3. Be okay with the “butt” ends. By “butt” ends I mean the ends of cucumber that I typically slice off, for no reason. Or the leafy part of the celery stalk – nothing wrong with that! I eat the heel of the loaf of bread – toast is toast.  I chop all the way around the tomato stem, or slice off as little as I possibly can when I’m cutting the tops off (strawberries, zucchini or carrots).
  4. Leave the peels on. The peel in a fruit or vegetable typically contains the most fibre anyways, so I scrub down my peels with my fruit and vegetable scrub cloth or hot water and cook with it! I even know some people who eat kiwis whole. I’m not sure I’m there yet…
  5. Smaller portions sizes. If I start with less and balance my plate, I’m typically satisfied and comfortable at the end of my meal. If my portions are bigger and I eat until I’m full, I’ll likely throw away the leftovers on my plate, rather than saving them for tomorrow’s lunch.
  6. Involve the family in the planning. If I know my husband is looking forward to the meals we are having, typically the leftovers get eaten and not neglected. I am by no means the canning queen, but I did try doing my own pasta sauce this year from all my tomatoes that I grew. Don’t forget to throw your stale pieces of bread into the freezer for stuffing recipes later!
  7. Take inventory. I’ve created a grocery shopping template of my staples that I like to have on hand to help me make healthier choices, especially in a hurry. I just add on my perishables and my special items. Impulse buyers have been shown to waste more, so I try and plan my meals around what I need to use up, and then pick up what I still need.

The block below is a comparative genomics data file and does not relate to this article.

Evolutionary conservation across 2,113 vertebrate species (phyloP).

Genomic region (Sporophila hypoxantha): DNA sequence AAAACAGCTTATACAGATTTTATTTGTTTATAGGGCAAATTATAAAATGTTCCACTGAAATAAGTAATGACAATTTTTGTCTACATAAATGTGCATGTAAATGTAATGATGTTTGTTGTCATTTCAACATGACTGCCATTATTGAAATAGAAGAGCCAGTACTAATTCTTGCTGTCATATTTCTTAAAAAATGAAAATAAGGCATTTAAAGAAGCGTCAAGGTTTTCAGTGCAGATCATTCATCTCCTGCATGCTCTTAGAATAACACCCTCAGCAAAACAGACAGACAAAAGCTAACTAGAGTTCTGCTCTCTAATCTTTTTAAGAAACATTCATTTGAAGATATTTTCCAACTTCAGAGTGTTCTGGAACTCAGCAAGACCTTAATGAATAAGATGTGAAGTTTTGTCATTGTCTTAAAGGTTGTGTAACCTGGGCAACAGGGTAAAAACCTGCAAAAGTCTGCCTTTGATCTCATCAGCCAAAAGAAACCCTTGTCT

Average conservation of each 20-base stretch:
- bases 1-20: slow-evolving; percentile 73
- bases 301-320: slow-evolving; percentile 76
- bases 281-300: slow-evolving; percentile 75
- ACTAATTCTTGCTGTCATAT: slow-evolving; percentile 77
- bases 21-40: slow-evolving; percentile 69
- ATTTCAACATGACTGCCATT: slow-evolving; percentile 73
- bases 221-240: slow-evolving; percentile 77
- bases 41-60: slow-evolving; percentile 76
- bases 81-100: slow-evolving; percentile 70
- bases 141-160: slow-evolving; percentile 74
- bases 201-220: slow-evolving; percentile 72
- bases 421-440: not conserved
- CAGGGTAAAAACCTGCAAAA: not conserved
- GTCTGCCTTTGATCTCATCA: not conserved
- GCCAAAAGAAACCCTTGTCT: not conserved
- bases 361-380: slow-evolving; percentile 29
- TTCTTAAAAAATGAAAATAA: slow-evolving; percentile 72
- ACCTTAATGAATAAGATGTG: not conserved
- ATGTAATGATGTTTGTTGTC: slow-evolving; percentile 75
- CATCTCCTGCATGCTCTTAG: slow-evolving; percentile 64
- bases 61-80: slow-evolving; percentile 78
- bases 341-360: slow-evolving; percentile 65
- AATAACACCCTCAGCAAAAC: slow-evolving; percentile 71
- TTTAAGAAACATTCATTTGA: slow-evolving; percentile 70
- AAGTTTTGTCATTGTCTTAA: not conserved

8. Freeze right away. If I’ve made a monstrous pot of soup, I freeze half of it right away. I for one cannot eat the same dish for 17 meals in a row, but I will be excited about it if I have a meal ready for me in a couple of weeks.

Yes, January is a fresh start for me, but I’m coming at it from a different perspective. Instead of resolutions, I have daily or weekly goals.  My weekly goal is to check-in with myself and think about my family’s upcoming week. I think about our meals, what perishables and non-perishables are needed, and shop accordingly.  It’s not rocket science, but it’s not very easy on a busy schedule either.  My motivation is knowing how terrible I feel contributing to food waste and essentially throwing my money in my garbage versus the feeling I have when I’m organized, planned and make a really tasty dinner using groceries up before they go bad. My dollar goes further and my body and waistline thank me.


How do you save money in the kitchen? We would love to hear more tips! Share with us in the comment section below. 🙂

Raina Beugelink About Raina Beugelink

Raina recognizes that being healthy is more than just what or how you eat, it is a lifestyle! She understands that everyone has a unique health “fingerprint” and tailors her nutrition coaching to individual situations and needs. See Full Bio